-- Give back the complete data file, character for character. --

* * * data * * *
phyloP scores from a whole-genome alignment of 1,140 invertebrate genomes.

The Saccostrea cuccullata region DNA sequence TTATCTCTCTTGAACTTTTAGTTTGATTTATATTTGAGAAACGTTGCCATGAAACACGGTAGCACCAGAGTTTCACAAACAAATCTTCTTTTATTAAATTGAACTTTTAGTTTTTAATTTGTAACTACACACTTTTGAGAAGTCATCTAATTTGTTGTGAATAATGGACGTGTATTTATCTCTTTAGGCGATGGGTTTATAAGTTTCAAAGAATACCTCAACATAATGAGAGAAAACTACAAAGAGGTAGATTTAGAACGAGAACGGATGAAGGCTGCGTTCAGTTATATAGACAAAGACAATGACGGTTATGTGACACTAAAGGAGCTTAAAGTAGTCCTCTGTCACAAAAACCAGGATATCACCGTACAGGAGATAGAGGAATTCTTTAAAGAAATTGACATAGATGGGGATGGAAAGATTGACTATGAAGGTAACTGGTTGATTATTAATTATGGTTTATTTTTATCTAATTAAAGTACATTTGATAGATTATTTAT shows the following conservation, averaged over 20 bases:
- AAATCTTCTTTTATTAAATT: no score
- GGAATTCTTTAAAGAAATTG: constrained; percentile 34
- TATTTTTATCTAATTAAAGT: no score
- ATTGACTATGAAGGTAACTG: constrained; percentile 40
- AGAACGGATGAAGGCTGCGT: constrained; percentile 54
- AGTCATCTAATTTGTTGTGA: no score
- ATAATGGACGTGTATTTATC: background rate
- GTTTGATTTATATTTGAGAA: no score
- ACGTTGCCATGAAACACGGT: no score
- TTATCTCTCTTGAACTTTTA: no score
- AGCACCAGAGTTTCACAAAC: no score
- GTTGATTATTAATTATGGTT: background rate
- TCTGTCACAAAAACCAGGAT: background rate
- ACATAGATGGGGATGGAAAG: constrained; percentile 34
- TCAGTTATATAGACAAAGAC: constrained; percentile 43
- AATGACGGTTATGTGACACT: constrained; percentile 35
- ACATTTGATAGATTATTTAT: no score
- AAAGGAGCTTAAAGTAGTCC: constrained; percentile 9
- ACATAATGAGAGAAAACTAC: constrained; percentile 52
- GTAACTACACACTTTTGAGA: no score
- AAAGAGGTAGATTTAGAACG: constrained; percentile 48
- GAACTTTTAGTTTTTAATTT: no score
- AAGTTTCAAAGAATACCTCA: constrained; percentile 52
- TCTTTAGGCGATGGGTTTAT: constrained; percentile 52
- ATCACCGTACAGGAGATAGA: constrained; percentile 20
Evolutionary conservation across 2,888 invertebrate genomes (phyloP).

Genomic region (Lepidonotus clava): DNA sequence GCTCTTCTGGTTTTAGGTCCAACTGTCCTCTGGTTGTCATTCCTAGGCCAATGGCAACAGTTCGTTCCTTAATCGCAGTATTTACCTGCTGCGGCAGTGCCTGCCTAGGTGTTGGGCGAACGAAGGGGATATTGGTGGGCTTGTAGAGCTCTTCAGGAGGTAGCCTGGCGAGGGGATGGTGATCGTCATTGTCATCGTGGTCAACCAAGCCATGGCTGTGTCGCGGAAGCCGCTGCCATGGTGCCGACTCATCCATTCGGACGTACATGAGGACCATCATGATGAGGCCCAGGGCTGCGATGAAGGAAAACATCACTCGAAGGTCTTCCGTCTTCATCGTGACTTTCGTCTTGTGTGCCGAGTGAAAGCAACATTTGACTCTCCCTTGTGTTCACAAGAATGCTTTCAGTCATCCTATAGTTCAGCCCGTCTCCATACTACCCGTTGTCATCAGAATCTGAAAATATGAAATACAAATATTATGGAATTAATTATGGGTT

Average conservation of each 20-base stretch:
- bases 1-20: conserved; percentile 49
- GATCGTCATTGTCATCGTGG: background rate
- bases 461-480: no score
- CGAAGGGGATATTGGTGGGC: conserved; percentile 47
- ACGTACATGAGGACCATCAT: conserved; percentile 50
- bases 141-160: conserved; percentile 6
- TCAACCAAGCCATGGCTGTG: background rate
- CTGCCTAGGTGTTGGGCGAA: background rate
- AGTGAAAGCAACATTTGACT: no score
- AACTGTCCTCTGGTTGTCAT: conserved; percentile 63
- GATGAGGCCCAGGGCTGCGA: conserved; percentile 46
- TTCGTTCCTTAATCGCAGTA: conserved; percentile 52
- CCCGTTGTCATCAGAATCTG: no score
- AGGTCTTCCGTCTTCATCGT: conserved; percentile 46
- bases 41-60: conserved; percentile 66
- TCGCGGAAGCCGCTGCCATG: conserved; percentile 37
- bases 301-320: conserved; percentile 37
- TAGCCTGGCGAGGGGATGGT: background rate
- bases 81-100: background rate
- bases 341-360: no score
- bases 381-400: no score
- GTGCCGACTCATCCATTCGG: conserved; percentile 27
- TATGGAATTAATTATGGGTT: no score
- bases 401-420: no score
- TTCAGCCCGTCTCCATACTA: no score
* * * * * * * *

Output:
phyloP scores from a whole-genome alignment of 1,140 invertebrate genomes.

The Saccostrea cuccullata region DNA sequence TTATCTCTCTTGAACTTTTAGTTTGATTTATATTTGAGAAACGTTGCCATGAAACACGGTAGCACCAGAGTTTCACAAACAAATCTTCTTTTATTAAATTGAACTTTTAGTTTTTAATTTGTAACTACACACTTTTGAGAAGTCATCTAATTTGTTGTGAATAATGGACGTGTATTTATCTCTTTAGGCGATGGGTTTATAAGTTTCAAAGAATACCTCAACATAATGAGAGAAAACTACAAAGAGGTAGATTTAGAACGAGAACGGATGAAGGCTGCGTTCAGTTATATAGACAAAGACAATGACGGTTATGTGACACTAAAGGAGCTTAAAGTAGTCCTCTGTCACAAAAACCAGGATATCACCGTACAGGAGATAGAGGAATTCTTTAAAGAAATTGACATAGATGGGGATGGAAAGATTGACTATGAAGGTAACTGGTTGATTATTAATTATGGTTTATTTTTATCTAATTAAAGTACATTTGATAGATTATTTAT shows the following conservation, averaged over 20 bases:
- AAATCTTCTTTTATTAAATT: no score
- GGAATTCTTTAAAGAAATTG: constrained; percentile 34
- TATTTTTATCTAATTAAAGT: no score
- ATTGACTATGAAGGTAACTG: constrained; percentile 40
- AGAACGGATGAAGGCTGCGT: constrained; percentile 54
- AGTCATCTAATTTGTTGTGA: no score
- ATAATGGACGTGTATTTATC: background rate
- GTTTGATTTATATTTGAGAA: no score
- ACGTTGCCATGAAACACGGT: no score
- TTATCTCTCTTGAACTTTTA: no score
- AGCACCAGAGTTTCACAAAC: no score
- GTTGATTATTAATTATGGTT: background rate
- TCTGTCACAAAAACCAGGAT: background rate
- ACATAGATGGGGATGGAAAG: constrained; percentile 34
- TCAGTTATATAGACAAAGAC: constrained; percentile 43
- AATGACGGTTATGTGACACT: constrained; percentile 35
- ACATTTGATAGATTATTTAT: no score
- AAAGGAGCTTAAAGTAGTCC: constrained; percentile 9
- ACATAATGAGAGAAAACTAC: constrained; percentile 52
- GTAACTACACACTTTTGAGA: no score
- AAAGAGGTAGATTTAGAACG: constrained; percentile 48
- GAACTTTTAGTTTTTAATTT: no score
- AAGTTTCAAAGAATACCTCA: constrained; percentile 52
- TCTTTAGGCGATGGGTTTAT: constrained; percentile 52
- ATCACCGTACAGGAGATAGA: constrained; percentile 20
Evolutionary conservation across 2,888 invertebrate genomes (phyloP).

Genomic region (Lepidonotus clava): DNA sequence GCTCTTCTGGTTTTAGGTCCAACTGTCCTCTGGTTGTCATTCCTAGGCCAATGGCAACAGTTCGTTCCTTAATCGCAGTATTTACCTGCTGCGGCAGTGCCTGCCTAGGTGTTGGGCGAACGAAGGGGATATTGGTGGGCTTGTAGAGCTCTTCAGGAGGTAGCCTGGCGAGGGGATGGTGATCGTCATTGTCATCGTGGTCAACCAAGCCATGGCTGTGTCGCGGAAGCCGCTGCCATGGTGCCGACTCATCCATTCGGACGTACATGAGGACCATCATGATGAGGCCCAGGGCTGCGATGAAGGAAAACATCACTCGAAGGTCTTCCGTCTTCATCGTGACTTTCGTCTTGTGTGCCGAGTGAAAGCAACATTTGACTCTCCCTTGTGTTCACAAGAATGCTTTCAGTCATCCTATAGTTCAGCCCGTCTCCATACTACCCGTTGTCATCAGAATCTGAAAATATGAAATACAAATATTATGGAATTAATTATGGGTT

Average conservation of each 20-base stretch:
- bases 1-20: conserved; percentile 49
- GATCGTCATTGTCATCGTGG: background rate
- bases 461-480: no score
- CGAAGGGGATATTGGTGGGC: conserved; percentile 47
- ACGTACATGAGGACCATCAT: conserved; percentile 50
- bases 141-160: conserved; percentile 6
- TCAACCAAGCCATGGCTGTG: background rate
- CTGCCTAGGTGTTGGGCGAA: background rate
- AGTGAAAGCAACATTTGACT: no score
- AACTGTCCTCTGGTTGTCAT: conserved; percentile 63
- GATGAGGCCCAGGGCTGCGA: conserved; percentile 46
- TTCGTTCCTTAATCGCAGTA: conserved; percentile 52
- CCCGTTGTCATCAGAATCTG: no score
- AGGTCTTCCGTCTTCATCGT: conserved; percentile 46
- bases 41-60: conserved; percentile 66
- TCGCGGAAGCCGCTGCCATG: conserved; percentile 37
- bases 301-320: conserved; percentile 37
- TAGCCTGGCGAGGGGATGGT: background rate
- bases 81-100: background rate
- bases 341-360: no score
- bases 381-400: no score
- GTGCCGACTCATCCATTCGG: conserved; percentile 27
- TATGGAATTAATTATGGGTT: no score
- bases 401-420: no score
- TTCAGCCCGTCTCCATACTA: no score